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Vicki
was diagnosed with Hypertension a month ago. Hypertension, also known as high
as blood pressure, is a condition where the long-term force of the blood
against your artery walls is high enough that it can ultimately cause health
problems, like heart disease. Blood pressure is measured by the amount of blood
your heart pumps and the amount of resistance to blood flow in your arteries.
When the heart beats, it pushes blood through the arteries to the rest of the
body. When the blood pushes harder against the walls of your arteries, the
blood pressure goes up. . Hypertension is not sudden, it progresses over many
years without symptoms, but it can be easily identified.

Very
few people actually show symptoms of hypertension. These symptoms can include
headaches, shortness of breath, or nosebleeds. None of these symptoms are
specific to just hypertension, and they do not show themselves until the
hypertension reaches severe levels.

There
are two types of hypertension, primary and secondary. Primary hypertension
usually progresses slowly over many years with no detectible cause. Secondary
hypertension is caused by some sort of underlying condition. This usually
appears suddenly and can cause higher blood pressure than primary hypertension.

Hypertension
has many risk factors, some of which include age, race, family history,
obesity, limited physical activity, tobacco and alcohol abuse, excess sodium,
too little potassium or vitamin D, stress, and certain chronic conditions. The
risk of hypertension increases with age, especially in males over 45 or females
over 65. Hypertension is much more common in blacks, and matures at an earlier
age than it does in whites.

In
this case study Vicki is a 42 year old African American woman who travels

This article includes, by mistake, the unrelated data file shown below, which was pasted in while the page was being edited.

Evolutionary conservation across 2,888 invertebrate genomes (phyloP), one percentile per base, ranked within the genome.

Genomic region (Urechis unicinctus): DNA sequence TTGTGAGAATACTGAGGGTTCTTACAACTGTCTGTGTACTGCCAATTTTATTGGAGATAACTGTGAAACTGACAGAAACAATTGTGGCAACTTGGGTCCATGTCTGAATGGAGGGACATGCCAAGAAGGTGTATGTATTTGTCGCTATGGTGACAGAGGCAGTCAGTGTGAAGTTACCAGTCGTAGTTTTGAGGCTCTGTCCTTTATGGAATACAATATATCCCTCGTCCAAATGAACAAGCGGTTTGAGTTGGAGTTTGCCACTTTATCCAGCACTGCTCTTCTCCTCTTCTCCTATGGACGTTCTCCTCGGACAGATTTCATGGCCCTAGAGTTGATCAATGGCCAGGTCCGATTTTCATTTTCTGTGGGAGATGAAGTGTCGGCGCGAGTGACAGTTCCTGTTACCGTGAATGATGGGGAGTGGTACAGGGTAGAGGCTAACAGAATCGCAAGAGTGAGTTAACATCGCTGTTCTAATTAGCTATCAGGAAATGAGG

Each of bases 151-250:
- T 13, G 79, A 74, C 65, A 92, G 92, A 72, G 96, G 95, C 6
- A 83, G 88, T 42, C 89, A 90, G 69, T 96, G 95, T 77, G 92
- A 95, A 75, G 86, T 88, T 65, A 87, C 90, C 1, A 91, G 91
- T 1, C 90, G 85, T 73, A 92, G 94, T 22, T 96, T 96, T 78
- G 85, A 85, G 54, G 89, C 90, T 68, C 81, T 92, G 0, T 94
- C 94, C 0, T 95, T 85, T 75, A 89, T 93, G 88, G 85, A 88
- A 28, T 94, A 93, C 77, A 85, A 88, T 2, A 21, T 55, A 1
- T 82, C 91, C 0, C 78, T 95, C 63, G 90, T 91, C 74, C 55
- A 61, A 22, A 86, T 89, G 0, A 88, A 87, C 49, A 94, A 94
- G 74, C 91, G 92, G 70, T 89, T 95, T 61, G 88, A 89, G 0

frequently for work and often has to eat fast food for most of her meals. Vicki
has many risk factors of hypertension. Being older and African American increase
her risk of hypertension. The stress of running her own business, along with
all the traveling is also a factor. She also has to eat out a lot because of
her job, increasing her sodium intake. All of these factors contributed to her
diagnosis of hypertension.

When
left untreated and uncontrolled, hypertension can lead to heart attack or
stroke, aneurysm, heart failure, weakened and narrowed blood vessels, metabolic
syndrome, and trouble with memory. Hypertension can lead to hardening and
thickening of the arteries, known as atherosclerosis, which can lead to a heart
attack or stroke. Thickening of the blood vessels in the eyes can cause retinal
loss. Increased blood pressure can lead to your blood vessels weakening and
bulging, which can cause an aneurysm.

The
most common way to diagnose hypertension is by measuring a person’s blood
pressure. These measurements have four categories: normal blood pressure,
elevated blood pressure, stage 1 hypertension, and stage 2 hypertension. Blood
pressure is considered normal if it is below 120/80mm Hg. It is elevated if the
systolic pressure ranges from 120 to 129 mm Hg and the diastolic pressure is
below 80 mm Hg. It is stage 1 hypertension if the systolic pressure ranges from
130 to 139 mm Hg or the diastolic ranges from 80 to 89 mm Hg. It is stage II
hypertension when the systolic pressure is 140 mm Hg or higher or the diastolic
is 90 mm Hg or higher.

Making
lifestyle changes is the best way to reverse and reduce hypertension.
Incorporating exercise, eating a low fat and low salt diet, quitting smoking
and drinking, and reducing stress are all great ways to treat hypertension. In
addition to lifestyle changes medications, such as angiotensin-convert enzyme
(ACE) inhibitors or diuretics can also be prescribed.

High
blood pressure is the most common chronic illness, with only an estimated 34%
of adults having their blood pressure under control. It is estimated about two
thirds of Americans with hypertension are at an increased risk of cardiovascular
diseases. Due to insufficiencies in the diagnosis and control of hypertension,
it is becoming difficult to manage and maintain. A lot of the success in
lowering and eliminating hypertension relies heavily on the willingness of the
patient to change their lifestyle. The ability to lower blood pressure with
medications is limited, the patient must be willing to make the lifestyle
change.

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